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“ [266] of the subject of slaves and Slavery into this chamber;” though no one but himself had mentioned either in connection with this measure. He drew a ludicrous picture of “a big negro follow,” fantastically arrayed, being presented as Minister from Hayti. Mr. Sumner rejoined; and Mr. Davis's substitute, providing for consular relations only with the republics aforesaid, was voted down-Yeas 8; Nays 31--and then the bill passed: Yeas 32; Nays 7. On reaching the House, it was referred to its Committee on Fereign Affairs; which Committee was discharged1 from its further consideration, on motion of Mr. Gooch, of Mass., who ably and temperately advocated its passage. Mr. Cox, of Olio, replied, à la Davis; and, after further debate by Messrs. Fessenden, of Maine, Eliot, of Mass., McKnight and Kelley, of Pa., and Maynard, of Tenn., in favor, and Messrs. Diddle, of Pa., and Crittenden, of Ky., in opposition, it was passed — Yeas 86; Nays 37--and, being signed2 by the President, became the law of the land.

Previous to the triumph of Emancipation in the Federal District, there was no public provision for the education of the blacks, whether bond or free; and very few, even of the latter, received any schooling whatever. The great obstacle to improvement having been s wept away, Mr. Grimes, of Iowa, submitted3 to the Senate a bill providing f)r the education of colored children in the city of Washington ; prefacing it by a statement that, whereas the number of those children was in 1860 no less than 3,172, and while the Free Blacks of the District were taxed $36,000 per annum , whereof a tenth was appropriated to the support of schools, not one of their children was permitted to enter those schools or to receive any benefit whatever from the money thus wrested from them by law for the education of the children of the Whites, many of whom paid no tax whatever. His bill proposed simply that the city revenue raised for schools by the taxation of Blacks should be devoted to the education of their own children, and not those of the Whites.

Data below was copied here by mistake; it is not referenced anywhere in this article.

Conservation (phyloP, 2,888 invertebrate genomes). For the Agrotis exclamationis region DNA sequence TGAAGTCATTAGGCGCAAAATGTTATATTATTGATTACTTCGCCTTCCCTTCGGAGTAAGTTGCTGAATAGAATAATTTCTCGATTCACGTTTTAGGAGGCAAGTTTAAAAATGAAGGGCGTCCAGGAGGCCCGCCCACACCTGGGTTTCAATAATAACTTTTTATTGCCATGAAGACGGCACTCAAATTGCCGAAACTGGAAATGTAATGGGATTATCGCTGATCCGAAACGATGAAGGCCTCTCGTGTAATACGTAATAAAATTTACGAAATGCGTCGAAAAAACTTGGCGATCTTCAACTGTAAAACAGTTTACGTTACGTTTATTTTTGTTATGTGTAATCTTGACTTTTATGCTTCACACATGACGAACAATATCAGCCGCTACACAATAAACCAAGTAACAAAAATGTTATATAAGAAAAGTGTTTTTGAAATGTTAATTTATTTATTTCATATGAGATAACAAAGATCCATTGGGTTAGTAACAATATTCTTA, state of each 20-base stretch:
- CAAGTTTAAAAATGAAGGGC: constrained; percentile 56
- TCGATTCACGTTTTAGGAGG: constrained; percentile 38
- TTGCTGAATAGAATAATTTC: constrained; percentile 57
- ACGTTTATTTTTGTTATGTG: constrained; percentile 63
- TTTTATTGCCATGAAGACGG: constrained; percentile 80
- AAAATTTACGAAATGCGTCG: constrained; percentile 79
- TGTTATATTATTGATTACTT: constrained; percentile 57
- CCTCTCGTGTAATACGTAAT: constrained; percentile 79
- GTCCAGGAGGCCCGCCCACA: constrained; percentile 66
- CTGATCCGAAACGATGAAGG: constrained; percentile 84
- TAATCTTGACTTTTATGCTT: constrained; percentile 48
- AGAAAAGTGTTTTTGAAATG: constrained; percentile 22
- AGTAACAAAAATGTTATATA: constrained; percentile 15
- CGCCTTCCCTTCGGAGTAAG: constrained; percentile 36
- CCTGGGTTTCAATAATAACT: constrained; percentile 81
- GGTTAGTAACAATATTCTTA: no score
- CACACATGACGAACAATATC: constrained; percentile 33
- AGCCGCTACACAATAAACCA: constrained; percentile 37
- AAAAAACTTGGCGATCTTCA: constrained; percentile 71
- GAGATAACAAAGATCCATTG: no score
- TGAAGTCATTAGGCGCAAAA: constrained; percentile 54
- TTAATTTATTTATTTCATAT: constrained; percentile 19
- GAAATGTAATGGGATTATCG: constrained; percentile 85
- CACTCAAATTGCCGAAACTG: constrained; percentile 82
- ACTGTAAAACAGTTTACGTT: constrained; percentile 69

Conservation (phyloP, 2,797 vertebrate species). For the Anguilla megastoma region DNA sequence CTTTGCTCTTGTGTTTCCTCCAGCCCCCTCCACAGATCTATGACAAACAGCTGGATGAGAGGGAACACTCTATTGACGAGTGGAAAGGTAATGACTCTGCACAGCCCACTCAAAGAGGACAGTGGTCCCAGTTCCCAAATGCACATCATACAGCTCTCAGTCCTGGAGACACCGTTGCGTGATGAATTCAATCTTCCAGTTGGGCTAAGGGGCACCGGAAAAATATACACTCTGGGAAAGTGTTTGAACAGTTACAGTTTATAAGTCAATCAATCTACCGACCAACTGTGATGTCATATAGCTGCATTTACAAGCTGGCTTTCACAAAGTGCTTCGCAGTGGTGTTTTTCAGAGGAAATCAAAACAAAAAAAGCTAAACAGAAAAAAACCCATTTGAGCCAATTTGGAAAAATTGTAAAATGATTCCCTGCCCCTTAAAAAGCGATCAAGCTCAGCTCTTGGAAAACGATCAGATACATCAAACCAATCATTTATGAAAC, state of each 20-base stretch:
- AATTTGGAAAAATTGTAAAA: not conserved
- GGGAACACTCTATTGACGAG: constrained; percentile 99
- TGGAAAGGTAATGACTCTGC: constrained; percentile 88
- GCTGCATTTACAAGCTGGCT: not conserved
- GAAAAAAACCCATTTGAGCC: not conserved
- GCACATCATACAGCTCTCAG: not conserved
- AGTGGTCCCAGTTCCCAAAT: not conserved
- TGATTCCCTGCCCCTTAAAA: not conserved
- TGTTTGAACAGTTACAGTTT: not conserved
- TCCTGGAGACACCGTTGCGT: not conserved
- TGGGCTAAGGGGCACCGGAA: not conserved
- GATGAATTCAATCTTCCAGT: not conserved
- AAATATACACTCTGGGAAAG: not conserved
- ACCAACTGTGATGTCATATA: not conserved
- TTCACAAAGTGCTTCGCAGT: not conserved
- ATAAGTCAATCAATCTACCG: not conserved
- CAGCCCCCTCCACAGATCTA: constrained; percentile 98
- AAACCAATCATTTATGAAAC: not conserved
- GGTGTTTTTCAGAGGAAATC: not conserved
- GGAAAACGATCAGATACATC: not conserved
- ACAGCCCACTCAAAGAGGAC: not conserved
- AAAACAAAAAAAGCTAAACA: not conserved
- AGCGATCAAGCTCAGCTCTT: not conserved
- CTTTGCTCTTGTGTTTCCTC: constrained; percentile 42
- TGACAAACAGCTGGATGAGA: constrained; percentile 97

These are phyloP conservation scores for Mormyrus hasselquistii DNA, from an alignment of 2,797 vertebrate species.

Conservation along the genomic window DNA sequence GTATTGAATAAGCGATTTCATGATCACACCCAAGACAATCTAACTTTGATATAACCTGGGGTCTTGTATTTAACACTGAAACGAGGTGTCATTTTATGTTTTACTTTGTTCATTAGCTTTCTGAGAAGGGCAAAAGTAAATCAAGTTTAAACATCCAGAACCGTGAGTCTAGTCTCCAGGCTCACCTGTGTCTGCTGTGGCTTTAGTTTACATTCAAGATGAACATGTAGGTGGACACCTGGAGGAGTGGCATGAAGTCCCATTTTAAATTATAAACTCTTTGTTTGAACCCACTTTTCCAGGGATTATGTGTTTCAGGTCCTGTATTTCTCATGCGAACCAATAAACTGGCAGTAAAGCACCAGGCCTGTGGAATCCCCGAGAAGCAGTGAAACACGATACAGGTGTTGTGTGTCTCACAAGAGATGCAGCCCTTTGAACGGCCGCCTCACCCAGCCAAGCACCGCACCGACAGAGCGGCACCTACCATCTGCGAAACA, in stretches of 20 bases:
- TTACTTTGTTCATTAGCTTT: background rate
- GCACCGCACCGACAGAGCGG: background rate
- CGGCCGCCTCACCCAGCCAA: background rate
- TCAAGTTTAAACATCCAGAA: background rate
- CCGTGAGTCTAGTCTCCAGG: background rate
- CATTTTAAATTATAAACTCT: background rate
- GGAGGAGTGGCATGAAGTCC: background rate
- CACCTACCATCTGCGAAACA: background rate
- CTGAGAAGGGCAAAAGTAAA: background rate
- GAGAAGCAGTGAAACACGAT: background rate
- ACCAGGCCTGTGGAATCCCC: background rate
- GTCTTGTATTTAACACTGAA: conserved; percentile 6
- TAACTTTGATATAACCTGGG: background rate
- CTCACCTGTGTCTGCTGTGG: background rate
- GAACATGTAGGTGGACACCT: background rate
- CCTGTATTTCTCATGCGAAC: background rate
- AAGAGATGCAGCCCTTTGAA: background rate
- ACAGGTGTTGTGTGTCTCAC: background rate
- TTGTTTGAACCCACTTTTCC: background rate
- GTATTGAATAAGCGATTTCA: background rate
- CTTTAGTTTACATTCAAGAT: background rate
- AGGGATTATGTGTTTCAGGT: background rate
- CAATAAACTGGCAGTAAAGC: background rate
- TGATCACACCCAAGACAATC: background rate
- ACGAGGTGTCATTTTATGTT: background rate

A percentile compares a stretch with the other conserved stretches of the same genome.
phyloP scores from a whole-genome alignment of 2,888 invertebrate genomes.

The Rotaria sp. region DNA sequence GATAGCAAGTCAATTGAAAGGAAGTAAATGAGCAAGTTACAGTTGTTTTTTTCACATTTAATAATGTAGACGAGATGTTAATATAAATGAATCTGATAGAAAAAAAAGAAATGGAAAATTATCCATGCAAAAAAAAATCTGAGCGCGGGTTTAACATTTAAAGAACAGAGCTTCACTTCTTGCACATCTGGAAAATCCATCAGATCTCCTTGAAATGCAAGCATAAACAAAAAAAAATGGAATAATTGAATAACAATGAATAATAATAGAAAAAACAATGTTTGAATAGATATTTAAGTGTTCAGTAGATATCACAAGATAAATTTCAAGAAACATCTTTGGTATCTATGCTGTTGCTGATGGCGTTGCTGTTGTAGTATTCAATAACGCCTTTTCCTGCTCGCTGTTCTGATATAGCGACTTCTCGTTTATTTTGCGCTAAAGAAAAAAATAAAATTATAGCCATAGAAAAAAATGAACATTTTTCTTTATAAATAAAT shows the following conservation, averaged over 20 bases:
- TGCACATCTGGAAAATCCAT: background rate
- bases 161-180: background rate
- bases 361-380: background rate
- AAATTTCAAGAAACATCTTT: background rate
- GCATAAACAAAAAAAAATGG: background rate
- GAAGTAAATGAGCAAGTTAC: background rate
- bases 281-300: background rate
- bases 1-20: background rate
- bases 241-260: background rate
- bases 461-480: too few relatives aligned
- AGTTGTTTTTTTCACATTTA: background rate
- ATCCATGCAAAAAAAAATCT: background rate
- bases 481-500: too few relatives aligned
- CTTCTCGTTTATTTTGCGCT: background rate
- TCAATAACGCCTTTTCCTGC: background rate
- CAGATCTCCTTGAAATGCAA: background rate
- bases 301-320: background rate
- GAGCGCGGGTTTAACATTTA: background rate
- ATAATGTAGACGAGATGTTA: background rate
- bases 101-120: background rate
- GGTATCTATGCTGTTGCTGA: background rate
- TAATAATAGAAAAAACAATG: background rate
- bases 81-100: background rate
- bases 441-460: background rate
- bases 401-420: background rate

This bill having been referred to and reported4 from the District Committee, it was taken up,5 on motion of Mr. Grimes; and certain nonessential amendments of the Committee agreed to. Mr. Wilson, of Mass., then moved to add a new section, as follows:

That all persons of color in the District of Columbia, or within the corporate limits of the cities of Washington ad Georgetown, shall be subject and amenable to the same laws and ordinances to which free White persons are or may be subject or amenable; that they shall be tried for any offenses against the laws in the salle manner as free lite persons are or may be tried for the same offenses ; and that, upon being legally convicted of any crime or offense against any law or ordinance, such persons of color shall be liable to such penalty or punishment, and only such, as would be imposed or inflicted upon free White persons for tile same crime or offense: and all acts, or parts of acts, inconsistent with the provisions of this act, are hereby repealed.

This important amendment prevailed ; and the bill, thus improved, passed :6 Yeas 29 ; Nays 7. Reaching the House, it was there referred to its District Committee ; reported7 therefrom without amendment, by Mr. Rollins, of N. H., and, on his motion, passed, under the Previous

1 June 2.

2 June 5.

3 April 29.

4 April 30.

5 May 8.

6 May 9.

7 May 15.

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